The New York Police Department saw a 75 percent increase in officers who quit or filed for retirement in 2020 over the number of officers who quit or retired in 2019, according to data reported by the New York Post on Saturday.
In total, the NYPD saw 2,600 officers quit the job and another 2,746 file for retirement, for a combined 5,346 leaving or planning to leave the force. In 2019, 1,509 officers quit and 1,544 more who filed for retirement, for a total of 3,053 who chose to leave the force that year.
The approximate 5,300 officers leaving the NYPD represent about 15 percent of the department’s force. With the number of cops that have left after 2020, the department has seen the overall headcount drop from 36,900 at the end of 2019 to 34,974 as of April 5. So far this year, 831 officers have left the NYPD.
Joseph Giacalone, a retired NYPD sergeant and adjunct professor at John Jay College of Criminal Justice, blamed an anti-cop environment for the rise in the number of officers leaving the department.
NYPD data shows the largest spike in officers quitting or requesting retirement in 2020 came in the days after the Minnesota police-involved killing of George Floyd on May 25, 2020. In the month between May 25 and June 24, 272 uniformed officers submitted retirement paperwork.
“Cops are forming a conga line down at the pension section and I don’t blame them,” Giacalone told the New York Post. “NYPD cops are looking for better jobs with other departments or even embarking on new careers.”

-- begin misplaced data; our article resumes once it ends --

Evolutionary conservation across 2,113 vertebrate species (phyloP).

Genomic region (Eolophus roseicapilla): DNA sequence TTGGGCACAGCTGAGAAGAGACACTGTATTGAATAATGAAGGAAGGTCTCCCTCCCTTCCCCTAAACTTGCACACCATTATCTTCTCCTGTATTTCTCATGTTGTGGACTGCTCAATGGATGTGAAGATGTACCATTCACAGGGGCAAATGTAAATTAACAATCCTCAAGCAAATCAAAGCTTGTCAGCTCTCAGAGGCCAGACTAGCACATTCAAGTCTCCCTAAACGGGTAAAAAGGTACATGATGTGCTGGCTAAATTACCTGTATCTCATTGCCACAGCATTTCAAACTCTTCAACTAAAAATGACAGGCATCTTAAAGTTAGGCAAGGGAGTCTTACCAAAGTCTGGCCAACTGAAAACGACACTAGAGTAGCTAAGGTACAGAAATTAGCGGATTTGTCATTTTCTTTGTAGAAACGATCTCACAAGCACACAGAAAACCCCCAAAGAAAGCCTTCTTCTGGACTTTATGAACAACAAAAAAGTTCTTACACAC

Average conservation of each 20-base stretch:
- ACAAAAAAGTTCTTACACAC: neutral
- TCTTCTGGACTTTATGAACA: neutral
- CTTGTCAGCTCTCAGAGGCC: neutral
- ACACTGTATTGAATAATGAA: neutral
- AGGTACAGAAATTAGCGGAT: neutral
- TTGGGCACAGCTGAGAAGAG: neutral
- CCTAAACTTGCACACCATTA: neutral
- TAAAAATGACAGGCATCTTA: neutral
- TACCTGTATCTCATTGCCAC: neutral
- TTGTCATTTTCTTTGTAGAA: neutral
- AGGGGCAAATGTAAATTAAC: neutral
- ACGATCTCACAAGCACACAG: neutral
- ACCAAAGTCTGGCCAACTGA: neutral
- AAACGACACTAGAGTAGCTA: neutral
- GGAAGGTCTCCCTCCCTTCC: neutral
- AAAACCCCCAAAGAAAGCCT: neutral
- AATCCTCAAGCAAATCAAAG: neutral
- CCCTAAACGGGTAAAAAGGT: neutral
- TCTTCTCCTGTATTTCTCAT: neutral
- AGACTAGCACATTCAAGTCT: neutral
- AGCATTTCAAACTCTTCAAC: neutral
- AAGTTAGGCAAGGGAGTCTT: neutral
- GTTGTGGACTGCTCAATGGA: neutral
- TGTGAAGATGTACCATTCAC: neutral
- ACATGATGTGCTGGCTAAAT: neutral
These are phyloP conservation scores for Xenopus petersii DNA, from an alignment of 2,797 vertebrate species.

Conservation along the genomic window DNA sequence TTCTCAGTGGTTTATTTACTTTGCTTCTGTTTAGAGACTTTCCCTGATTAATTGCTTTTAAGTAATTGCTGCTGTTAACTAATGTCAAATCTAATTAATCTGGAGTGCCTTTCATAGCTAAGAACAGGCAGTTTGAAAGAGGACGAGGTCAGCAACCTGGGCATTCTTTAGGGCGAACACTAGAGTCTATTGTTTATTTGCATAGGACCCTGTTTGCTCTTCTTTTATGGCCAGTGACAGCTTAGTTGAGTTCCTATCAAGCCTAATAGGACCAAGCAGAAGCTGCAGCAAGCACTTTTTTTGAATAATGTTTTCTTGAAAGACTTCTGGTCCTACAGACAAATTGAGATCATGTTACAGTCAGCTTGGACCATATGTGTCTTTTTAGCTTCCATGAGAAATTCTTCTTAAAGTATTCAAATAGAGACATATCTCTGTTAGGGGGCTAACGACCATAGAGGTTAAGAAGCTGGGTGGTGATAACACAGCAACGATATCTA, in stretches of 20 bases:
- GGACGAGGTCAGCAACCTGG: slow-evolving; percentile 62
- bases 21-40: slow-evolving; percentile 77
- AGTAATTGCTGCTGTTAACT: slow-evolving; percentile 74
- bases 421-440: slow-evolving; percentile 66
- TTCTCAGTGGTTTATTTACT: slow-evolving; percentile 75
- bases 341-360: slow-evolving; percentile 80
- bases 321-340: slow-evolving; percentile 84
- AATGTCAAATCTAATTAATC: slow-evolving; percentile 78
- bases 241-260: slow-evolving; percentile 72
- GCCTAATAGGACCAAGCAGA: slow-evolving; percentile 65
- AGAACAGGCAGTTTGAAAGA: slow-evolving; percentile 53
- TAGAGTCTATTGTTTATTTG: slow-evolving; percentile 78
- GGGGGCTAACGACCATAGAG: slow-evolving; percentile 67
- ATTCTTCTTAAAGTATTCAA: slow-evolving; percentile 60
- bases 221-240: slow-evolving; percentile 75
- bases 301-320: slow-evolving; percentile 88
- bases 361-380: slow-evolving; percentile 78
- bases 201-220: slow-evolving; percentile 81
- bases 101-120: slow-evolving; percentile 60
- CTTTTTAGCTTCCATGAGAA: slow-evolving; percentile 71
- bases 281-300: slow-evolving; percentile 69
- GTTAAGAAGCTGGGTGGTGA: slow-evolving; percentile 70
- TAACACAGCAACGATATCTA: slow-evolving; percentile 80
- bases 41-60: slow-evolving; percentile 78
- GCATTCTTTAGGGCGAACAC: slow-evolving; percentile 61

Within days of Floyd’s death, protests and riots spread throughout the country. On May 30 a woman was arrested after allegedly hurling what police believe was a molotov cocktail incendiary device at a marked and occupied police van with four officers inside. In July, NYPD Chief Terence Monahan was among several NYPD members attacked by demonstrators during a planned unity march across the Brooklyn Bridge.
Giacalone also said the New York City Council’s plans to eliminate qualified immunity for the NYPD — without which it will be easier to sue officers for allegedly violating civil rights — will turn the job of policing into a “minefield.”
The New York City Council voted in March to change city code to eliminate qualified immunity. Reacting to the vote, former NYPD Commissioner Bernard Kerik said, “No police officer should work in a jurisdiction where they do not have the support of those they work for. Beginning today, I will no longer recommend young people consider the NYPD as a career.”
Police Benevolent Association President Pat Lynch told the New York Post, “The Mayor and City Council are absolutely trying to abolish the police. They’ve kept our pay absurdly low. They’ve ratcheted up our exposure to lawsuits. They’ve demonized us at every opportunity. And they’ve taken away the tools we need to do the job we all signed up for, which is to keep our communities safe.”